Socialism: the only guarantee of being free and independant
Another great street poster of El Che, this time in Baracoa, Eastern Cuba
Another towering figure in the revolution was Camilo Cienfuegos, whose image appears on posters and street corners almost as much as Castro's.
About Cienfuegos (who somewhat mysteriously disappeared while flying from Camaguey to Havana in October 1959, Che remarked "Camilo practiced loyalty like a religion..".
Here's a Jose Fuster mural featuring Guevara and Raul Castro
Post revolution, indeed, post Soviet era, Cuba found a staunch ally in the form of Hugo Chavez.
Here's Che and Chavez immortalised in a street mural by Havana street artist Jose Fuster
Ernesto Che Guevara given something of the Andy Warhol style image treatment
Cuban flag seen through the balcony windows of the Museo de la Revolucion
Sensationalist poster depicting Fidel Castro waving to the joyous crowds in Havana who have just learned that Battista, the Cuban president has fled the country
Close up of that same poster in the M de la Revolution
This was a poster snapped outside an office for the protection of the revolutionEvery local area has one of these offices - set up after an assassination attempt on Castro.
Essentially making the people 100% responsible for ensuring the leader's safety
Cienfuegos and CastroOutside the same revolutionary office
Castro jumping off his tank during the infamous Bay of Pigs invasion by CIA backed Cuban exiles

Along Calle Mercederes in Havana Viejo you'll find  a curious shop titled ArmeriaThis used to be a gun shop. In preRevolution times you could buy guns, ammunition and explosives over the counter. Now no one owns a gun (apart from police and army) so there's virtually no gun crime in Cuba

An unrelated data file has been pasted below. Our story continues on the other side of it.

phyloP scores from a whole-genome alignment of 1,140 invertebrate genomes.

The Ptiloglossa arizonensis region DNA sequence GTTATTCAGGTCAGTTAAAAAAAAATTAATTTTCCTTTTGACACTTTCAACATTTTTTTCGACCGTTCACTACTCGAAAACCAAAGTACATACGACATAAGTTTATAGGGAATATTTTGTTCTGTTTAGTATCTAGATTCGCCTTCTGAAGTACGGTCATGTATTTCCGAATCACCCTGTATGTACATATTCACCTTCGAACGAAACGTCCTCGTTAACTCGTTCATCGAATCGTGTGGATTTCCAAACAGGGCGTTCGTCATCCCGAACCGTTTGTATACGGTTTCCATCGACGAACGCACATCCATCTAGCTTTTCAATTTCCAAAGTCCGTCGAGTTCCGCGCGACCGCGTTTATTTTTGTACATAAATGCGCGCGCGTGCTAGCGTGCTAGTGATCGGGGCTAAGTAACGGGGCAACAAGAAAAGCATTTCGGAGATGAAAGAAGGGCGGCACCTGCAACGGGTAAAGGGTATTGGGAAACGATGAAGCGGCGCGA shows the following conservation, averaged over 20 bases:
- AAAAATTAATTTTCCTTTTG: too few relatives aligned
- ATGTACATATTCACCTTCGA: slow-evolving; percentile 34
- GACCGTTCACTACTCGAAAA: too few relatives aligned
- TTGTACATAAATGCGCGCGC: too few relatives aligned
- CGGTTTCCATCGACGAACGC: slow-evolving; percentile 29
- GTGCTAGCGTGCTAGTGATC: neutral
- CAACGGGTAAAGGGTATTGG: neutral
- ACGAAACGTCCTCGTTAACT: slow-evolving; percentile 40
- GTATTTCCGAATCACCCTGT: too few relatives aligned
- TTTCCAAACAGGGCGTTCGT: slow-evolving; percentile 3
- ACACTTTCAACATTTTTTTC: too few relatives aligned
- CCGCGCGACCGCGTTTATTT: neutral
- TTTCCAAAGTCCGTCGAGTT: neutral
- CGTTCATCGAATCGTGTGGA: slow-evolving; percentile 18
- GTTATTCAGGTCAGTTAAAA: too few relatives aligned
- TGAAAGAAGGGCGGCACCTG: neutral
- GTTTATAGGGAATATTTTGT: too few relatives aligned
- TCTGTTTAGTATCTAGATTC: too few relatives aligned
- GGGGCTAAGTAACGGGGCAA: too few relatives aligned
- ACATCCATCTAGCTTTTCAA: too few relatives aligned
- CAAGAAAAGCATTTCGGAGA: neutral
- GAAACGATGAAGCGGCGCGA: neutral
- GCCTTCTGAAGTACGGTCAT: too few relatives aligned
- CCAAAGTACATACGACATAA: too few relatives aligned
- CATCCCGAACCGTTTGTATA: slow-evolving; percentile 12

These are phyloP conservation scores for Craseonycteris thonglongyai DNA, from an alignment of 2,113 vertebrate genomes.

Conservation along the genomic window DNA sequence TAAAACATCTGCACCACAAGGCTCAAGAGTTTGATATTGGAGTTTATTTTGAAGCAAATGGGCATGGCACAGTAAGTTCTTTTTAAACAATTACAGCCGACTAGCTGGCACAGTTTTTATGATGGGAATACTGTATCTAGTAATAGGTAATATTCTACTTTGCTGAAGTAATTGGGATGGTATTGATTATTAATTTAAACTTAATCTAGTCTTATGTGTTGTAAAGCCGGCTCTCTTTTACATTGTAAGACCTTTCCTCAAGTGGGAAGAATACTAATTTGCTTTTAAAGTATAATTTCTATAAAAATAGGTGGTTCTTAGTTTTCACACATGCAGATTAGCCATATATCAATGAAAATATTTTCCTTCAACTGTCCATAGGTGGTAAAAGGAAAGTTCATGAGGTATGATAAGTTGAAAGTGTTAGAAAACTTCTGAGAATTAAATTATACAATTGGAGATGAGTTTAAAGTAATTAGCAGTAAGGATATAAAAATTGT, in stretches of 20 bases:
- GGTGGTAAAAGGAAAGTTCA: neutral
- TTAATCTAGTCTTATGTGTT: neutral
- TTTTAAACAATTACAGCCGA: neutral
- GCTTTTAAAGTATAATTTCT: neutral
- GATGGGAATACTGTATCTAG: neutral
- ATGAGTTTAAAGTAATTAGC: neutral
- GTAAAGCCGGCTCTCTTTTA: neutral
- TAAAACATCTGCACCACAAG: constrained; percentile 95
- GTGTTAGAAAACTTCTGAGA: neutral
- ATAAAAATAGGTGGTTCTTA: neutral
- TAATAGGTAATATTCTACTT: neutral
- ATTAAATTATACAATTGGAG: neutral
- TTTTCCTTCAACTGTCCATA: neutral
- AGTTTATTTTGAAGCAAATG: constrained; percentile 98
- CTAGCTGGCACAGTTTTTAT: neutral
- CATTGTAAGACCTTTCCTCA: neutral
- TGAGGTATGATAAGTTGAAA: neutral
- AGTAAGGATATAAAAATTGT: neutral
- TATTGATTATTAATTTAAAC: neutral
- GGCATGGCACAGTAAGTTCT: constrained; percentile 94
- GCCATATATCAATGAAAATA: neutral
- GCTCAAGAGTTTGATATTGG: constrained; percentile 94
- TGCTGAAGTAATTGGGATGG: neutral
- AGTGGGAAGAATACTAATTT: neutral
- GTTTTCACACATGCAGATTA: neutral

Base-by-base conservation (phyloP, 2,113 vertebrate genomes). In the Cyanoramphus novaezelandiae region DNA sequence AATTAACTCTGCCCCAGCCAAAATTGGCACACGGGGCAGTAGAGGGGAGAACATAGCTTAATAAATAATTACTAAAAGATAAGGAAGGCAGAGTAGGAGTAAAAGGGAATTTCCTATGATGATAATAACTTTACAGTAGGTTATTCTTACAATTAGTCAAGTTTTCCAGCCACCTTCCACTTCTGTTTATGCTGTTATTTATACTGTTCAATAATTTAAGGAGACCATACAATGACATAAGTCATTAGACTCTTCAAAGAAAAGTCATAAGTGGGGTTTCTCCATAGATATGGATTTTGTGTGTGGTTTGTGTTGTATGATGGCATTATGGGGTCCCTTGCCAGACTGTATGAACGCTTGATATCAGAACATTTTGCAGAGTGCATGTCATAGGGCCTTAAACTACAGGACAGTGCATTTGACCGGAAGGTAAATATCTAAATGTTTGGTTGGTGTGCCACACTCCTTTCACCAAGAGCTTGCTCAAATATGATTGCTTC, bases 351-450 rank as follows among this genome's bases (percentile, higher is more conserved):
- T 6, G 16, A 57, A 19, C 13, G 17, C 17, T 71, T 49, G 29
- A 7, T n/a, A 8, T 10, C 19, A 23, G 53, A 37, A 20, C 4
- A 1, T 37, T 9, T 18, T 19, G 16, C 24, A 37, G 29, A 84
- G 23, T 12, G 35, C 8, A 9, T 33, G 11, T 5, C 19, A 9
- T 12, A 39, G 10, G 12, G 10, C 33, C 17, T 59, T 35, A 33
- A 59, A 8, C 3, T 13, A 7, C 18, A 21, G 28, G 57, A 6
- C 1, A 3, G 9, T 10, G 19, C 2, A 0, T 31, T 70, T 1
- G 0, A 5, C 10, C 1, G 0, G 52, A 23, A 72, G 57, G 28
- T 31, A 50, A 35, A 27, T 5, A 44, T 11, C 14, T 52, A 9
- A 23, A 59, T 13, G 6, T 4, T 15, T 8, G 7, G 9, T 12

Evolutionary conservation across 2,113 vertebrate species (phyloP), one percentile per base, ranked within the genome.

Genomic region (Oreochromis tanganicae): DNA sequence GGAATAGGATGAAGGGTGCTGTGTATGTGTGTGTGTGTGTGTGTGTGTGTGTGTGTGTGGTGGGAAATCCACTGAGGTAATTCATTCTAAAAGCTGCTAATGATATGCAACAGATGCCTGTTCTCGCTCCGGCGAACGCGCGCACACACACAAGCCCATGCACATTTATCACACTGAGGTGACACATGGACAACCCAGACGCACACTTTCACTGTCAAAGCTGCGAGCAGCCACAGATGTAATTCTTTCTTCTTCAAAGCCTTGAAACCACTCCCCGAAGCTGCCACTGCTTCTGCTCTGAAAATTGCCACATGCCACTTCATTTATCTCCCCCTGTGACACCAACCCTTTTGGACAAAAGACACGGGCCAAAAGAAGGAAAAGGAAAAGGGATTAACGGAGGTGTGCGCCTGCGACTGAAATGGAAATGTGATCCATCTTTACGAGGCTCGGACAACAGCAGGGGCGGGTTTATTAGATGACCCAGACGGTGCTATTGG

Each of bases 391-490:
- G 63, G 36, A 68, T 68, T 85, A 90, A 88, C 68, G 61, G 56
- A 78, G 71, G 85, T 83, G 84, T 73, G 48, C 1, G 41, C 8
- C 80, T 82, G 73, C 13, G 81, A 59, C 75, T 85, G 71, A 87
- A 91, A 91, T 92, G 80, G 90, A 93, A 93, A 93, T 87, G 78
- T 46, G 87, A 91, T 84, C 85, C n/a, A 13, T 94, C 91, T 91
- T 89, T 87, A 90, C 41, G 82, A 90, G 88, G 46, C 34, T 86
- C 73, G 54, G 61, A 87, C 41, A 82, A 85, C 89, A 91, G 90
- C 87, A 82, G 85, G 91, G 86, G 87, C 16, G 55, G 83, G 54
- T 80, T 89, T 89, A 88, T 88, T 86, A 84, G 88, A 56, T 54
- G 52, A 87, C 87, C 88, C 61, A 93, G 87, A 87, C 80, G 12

Today it houses Castro's personal weapons collection - including this hunting rifle set, complete with 24-carat triggers, presented to Castro by Mikhail Gorbachev...
Seen in Havana just after President Obama's visit to Cuba
Perhaps this poster herald's a new era in International relations
An interesting and very pertinent poster in the Museo de la Revolution.
Cretin's Corner pokes fun at the capitalist aspirations of Battista, Reagan, Bush senior and Junior...

Tuesday, 26 April 2016

Shooting in the early evening is simply the Best Time

As every professional photographer knows, shooting at dusk is one of the best times to get great light.
Combine this with artificial lighting - like this street lighting in Camaguey, Cuba, and you have double the impact.
Leave it another 40 mins or so and the shot is wasted with glaring white street lights and dead black skies.
Even in the 30 mins or so before real dusk, you'll find the light has deeper, richer qualities, long shadows and great visual appeal...
I was just a few minutes late for this 'early' evening shot - the brighter sun rays had already deadened off the church tower - but the warmth of the colours and that lovely ambiance still permeated the scene nicely.
Taking it one step further.
Here's an HDR shot I made of one of the more colourful street corners in old Havana, on Cuba and O'Reilly.
The light has pretty much gone yet the brightness of the murals and house textures jump off the page in the HDR process (here, using Aurora HDR Pro)
Here's the same spot (in single frame HDR format - the one above is a three frame HDR) shot at 11pm.
The incandescent and mercury vapour (?) type lighting add little to the ambiance of the street scene...

(Five shot HDR, Plaza San Francisco, Havana)
Even if you leave the shooting a bit late, if the sky still has some colour in it, combining that with artificial lighting gives a better result. 
More colour, brightness and contrast than a straight shot with a black night sky.